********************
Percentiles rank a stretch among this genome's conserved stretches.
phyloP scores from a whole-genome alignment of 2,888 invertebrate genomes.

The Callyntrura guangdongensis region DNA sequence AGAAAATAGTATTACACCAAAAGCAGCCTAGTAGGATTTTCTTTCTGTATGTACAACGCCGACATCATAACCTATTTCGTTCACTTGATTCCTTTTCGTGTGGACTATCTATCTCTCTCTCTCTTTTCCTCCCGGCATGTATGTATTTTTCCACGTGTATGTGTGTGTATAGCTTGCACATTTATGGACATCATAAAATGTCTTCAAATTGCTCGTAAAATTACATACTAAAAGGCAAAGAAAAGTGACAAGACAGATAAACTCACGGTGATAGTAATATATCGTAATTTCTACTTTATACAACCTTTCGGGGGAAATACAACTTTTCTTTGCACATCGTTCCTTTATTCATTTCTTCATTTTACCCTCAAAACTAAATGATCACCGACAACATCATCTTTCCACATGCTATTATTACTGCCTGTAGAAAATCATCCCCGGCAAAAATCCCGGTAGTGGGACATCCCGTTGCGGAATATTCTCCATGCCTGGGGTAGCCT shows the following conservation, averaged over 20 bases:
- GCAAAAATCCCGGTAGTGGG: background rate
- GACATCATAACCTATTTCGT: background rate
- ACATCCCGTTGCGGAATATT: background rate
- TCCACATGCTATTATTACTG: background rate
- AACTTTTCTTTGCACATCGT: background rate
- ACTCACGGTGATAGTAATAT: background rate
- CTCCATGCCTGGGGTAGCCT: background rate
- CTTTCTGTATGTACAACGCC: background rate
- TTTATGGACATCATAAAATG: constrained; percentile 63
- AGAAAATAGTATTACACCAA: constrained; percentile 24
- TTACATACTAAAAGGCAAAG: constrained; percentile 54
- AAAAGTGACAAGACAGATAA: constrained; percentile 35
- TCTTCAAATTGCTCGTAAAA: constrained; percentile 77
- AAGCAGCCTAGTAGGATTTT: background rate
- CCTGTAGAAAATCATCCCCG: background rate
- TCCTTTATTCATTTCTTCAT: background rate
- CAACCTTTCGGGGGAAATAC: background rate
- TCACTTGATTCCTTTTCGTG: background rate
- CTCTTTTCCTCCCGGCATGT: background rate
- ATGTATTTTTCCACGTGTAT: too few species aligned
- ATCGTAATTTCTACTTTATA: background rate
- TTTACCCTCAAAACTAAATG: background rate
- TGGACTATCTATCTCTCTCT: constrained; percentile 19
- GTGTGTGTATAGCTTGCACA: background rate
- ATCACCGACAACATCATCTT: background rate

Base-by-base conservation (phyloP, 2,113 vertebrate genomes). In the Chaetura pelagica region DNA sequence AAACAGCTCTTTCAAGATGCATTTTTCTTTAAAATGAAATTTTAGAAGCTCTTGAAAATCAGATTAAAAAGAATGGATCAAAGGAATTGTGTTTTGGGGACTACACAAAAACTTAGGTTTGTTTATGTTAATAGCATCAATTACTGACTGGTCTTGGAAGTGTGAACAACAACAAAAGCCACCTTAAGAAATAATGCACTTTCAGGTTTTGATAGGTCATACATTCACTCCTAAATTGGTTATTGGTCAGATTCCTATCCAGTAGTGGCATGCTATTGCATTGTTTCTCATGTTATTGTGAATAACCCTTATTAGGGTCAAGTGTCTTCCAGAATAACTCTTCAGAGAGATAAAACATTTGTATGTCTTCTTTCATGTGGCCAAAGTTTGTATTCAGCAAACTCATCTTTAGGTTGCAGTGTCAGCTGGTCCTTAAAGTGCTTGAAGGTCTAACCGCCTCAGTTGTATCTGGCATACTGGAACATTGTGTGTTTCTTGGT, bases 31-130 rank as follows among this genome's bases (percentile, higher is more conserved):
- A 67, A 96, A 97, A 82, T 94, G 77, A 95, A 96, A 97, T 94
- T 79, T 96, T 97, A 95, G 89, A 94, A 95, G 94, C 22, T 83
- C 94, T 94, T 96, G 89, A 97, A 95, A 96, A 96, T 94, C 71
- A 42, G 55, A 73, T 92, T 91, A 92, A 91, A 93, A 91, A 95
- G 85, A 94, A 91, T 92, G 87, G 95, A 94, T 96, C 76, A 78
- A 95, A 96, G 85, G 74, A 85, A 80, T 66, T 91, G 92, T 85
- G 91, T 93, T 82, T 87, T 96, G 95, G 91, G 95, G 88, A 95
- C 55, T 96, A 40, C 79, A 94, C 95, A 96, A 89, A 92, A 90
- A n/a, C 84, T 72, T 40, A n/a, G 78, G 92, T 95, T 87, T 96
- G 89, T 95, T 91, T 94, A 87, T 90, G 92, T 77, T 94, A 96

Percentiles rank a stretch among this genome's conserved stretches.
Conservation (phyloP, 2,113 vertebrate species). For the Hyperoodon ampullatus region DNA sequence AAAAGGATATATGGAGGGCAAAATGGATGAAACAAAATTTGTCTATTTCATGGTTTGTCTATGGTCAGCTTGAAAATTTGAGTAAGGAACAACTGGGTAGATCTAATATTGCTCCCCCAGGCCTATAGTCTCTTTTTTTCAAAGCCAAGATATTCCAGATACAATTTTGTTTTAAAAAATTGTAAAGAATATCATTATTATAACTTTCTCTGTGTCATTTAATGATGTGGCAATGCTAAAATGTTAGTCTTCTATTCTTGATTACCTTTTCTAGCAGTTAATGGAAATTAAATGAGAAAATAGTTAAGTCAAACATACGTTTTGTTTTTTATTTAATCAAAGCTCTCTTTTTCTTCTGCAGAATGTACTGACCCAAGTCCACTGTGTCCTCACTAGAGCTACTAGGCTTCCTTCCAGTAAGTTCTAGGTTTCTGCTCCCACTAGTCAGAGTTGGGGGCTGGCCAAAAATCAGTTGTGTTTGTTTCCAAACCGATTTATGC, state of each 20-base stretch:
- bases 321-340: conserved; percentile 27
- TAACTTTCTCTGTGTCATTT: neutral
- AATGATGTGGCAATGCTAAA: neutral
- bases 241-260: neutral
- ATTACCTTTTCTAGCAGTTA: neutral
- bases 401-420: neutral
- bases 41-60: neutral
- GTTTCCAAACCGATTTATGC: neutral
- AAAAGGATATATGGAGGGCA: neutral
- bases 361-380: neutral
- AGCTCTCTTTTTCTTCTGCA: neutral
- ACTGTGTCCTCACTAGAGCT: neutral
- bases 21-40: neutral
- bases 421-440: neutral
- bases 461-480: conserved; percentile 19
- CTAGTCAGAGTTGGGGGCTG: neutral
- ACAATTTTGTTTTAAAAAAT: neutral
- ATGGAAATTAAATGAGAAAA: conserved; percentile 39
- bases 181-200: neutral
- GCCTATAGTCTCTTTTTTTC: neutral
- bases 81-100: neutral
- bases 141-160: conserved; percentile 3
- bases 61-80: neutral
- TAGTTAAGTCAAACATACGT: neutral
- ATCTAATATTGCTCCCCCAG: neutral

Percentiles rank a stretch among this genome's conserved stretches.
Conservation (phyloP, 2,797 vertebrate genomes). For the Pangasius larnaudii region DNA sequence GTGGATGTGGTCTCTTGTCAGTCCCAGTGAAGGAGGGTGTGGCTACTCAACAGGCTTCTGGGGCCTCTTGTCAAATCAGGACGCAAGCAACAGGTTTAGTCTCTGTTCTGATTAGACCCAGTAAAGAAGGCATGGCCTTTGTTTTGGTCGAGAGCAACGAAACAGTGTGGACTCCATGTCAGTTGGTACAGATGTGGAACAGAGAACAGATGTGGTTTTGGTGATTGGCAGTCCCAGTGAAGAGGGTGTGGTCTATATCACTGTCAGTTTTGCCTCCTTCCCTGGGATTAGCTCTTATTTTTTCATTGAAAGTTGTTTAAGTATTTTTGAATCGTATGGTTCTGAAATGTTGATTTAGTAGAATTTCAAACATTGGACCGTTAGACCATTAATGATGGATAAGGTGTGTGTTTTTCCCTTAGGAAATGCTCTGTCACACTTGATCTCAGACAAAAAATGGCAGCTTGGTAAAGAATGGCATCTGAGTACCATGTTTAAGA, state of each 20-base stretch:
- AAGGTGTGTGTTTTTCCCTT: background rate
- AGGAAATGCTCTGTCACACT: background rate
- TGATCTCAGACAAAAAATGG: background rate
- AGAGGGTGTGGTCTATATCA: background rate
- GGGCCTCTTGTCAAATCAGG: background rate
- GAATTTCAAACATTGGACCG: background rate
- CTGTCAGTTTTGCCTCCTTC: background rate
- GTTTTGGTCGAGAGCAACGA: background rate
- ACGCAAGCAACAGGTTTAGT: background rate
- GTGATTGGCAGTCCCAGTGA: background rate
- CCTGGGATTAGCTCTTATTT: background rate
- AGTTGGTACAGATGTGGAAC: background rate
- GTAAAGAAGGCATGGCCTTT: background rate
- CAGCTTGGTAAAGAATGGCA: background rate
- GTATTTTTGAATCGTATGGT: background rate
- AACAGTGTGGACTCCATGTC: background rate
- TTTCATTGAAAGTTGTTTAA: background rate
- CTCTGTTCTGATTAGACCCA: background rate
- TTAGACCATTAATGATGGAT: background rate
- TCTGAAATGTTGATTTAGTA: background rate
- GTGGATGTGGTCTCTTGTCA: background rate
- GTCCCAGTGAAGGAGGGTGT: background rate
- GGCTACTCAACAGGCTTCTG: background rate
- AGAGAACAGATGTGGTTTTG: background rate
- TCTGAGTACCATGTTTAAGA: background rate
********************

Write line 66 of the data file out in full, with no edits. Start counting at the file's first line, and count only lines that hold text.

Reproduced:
- ATCTAATATTGCTCCCCCAG: neutral